Just now from the other room I heard my brother on the phone telling his friend he didn’t know why Stephanie wasn’t able to find those other pills in his bag. Opportunity to notice my reaction: Okay, yup, there it is: Hurt, fury, ‘after all I’ve done for you’ yada yada, worry about being seen as a lousy caregiver by whoever he was talking to. word spreads, elder abuse – oh my! Okay now a little revenge, plotting to give my brother the cold shoulder for his lack of appreciation, (even as I know I won’t do that, because after all he’s operating out of fear too, and he’s in a fight for his life). All this mental storm in a matter of thirty seconds! Wow. Fear in the house!

Acknowledging the fear, I allow myself the time, space and compassion needed to be skillful in my life, taking care of the needs of others more ably and lovingly because I continue to be present and compassionate with myself. If this sounds self-centered, remember the oxygen mask directions on an airplane. Put your own mask on first before helping someone else. Especially for many women, this is a necessary reminder. How much of our willingness to give ourselves away, to always put others first even to the detriment of our own health, has to do with fear? ALL of it, in one way or another.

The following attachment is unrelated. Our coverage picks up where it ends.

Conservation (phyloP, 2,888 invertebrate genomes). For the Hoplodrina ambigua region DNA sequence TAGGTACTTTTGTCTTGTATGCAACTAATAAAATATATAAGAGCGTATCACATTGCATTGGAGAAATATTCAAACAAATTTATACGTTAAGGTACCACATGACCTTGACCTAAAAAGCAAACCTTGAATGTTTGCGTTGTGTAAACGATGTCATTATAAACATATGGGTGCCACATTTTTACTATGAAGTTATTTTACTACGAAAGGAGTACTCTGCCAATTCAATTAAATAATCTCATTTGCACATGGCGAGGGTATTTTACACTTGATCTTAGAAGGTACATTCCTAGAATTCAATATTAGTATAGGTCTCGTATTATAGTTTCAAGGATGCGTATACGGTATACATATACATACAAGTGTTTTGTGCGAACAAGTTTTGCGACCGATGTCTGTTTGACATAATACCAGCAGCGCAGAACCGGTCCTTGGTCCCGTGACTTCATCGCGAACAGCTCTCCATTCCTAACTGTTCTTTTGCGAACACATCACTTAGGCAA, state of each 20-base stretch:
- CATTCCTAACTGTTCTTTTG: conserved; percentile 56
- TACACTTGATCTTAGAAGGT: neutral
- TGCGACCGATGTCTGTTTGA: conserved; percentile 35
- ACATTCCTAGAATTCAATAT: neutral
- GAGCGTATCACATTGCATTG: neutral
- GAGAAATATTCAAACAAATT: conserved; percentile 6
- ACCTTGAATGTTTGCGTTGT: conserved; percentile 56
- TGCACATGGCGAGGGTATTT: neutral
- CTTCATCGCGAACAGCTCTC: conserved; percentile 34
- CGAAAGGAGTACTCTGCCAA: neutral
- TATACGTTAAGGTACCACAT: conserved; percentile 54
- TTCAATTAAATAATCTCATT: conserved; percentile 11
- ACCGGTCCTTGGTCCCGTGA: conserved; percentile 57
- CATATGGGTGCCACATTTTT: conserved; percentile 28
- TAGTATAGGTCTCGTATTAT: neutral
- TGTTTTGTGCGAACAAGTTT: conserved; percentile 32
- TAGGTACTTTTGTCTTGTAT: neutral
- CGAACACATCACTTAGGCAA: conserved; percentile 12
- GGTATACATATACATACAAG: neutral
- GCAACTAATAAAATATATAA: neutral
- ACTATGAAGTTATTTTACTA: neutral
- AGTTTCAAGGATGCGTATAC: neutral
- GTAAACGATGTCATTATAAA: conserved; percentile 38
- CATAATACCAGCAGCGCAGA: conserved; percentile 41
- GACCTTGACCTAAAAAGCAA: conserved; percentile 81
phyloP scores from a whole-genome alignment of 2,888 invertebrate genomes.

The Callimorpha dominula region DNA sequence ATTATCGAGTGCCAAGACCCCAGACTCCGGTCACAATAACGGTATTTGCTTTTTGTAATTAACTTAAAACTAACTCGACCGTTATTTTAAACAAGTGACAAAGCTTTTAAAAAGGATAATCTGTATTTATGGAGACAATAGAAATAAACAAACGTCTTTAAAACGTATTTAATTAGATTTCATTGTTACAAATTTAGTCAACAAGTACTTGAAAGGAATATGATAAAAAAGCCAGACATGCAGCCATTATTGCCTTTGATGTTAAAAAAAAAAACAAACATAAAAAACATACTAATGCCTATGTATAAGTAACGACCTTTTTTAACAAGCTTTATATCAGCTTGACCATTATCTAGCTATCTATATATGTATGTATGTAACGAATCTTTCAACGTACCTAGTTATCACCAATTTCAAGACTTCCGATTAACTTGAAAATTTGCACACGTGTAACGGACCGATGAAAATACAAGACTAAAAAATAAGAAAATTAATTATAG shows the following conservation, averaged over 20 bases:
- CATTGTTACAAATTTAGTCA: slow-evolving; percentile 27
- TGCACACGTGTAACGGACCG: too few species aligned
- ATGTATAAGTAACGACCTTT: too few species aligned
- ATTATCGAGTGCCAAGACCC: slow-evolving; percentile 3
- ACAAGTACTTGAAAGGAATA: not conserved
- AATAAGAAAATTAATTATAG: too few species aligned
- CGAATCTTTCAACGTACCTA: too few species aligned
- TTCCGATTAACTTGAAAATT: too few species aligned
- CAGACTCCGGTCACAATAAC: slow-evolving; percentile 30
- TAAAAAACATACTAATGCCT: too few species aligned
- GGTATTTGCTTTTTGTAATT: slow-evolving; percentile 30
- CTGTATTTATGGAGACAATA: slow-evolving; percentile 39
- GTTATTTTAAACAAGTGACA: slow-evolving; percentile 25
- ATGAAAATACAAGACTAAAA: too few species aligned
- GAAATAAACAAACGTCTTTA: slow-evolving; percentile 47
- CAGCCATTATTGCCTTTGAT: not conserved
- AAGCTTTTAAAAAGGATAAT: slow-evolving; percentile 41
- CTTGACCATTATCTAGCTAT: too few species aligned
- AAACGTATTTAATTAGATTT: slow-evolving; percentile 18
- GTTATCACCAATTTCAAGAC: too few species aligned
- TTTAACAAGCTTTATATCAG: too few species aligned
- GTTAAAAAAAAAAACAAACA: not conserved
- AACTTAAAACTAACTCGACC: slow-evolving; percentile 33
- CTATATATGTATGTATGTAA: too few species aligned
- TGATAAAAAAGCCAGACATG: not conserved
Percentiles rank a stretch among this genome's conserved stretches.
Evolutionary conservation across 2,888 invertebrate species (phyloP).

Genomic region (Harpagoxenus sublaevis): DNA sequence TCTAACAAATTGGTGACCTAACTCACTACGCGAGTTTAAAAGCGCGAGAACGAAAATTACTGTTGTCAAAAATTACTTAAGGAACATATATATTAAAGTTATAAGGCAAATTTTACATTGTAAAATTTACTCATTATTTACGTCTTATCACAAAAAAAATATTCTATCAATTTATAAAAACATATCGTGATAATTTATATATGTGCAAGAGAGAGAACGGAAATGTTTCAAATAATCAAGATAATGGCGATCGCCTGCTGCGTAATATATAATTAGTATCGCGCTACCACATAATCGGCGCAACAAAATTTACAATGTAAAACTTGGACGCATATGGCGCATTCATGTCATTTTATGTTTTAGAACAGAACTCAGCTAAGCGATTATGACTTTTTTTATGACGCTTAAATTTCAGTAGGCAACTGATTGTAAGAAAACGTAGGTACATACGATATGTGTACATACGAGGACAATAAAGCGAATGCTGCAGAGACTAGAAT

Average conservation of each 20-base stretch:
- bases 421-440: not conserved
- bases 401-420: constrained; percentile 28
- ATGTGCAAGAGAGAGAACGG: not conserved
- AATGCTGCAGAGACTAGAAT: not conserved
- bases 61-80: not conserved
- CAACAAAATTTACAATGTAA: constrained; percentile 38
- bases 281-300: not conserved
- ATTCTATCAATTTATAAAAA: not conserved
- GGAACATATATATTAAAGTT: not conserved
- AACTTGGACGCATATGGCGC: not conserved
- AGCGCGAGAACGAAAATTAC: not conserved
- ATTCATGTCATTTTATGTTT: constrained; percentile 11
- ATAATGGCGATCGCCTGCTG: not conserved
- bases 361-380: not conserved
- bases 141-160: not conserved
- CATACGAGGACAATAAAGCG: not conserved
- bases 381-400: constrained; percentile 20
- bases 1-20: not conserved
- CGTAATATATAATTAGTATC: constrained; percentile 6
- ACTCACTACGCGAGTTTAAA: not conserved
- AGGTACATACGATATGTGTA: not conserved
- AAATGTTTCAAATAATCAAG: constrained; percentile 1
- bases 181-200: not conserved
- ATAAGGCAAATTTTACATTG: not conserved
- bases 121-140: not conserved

So we recognize fear. We feel it in the tension in the body. We don’t try to talk ourselves out of it, because that is just an inner battle between — let’s nickname them — ‘logical mind’ and ‘scaredy cat’. There’s no kindness or respect there. It’s more skillful to simply listen, using the infinite inner wisdom that rises up when we take the time to listen in. Every little aspect of self except that infinite inner wisdom is terrified of something. And it’s useful to see the nature of that fear. There’s the fear of making a fool of ourselves, so that aspect keeps us from speaking. There’s the fear of getting hurt in love, so that aspect keeps us from exposing our vulnerability. With awareness and compassion, we can recognize the specific fear-based message of any fear we identify. It can also be helpful to investigate where that message came from. But all of this is done in a loving and respectful way. Not to change or get rid of anything.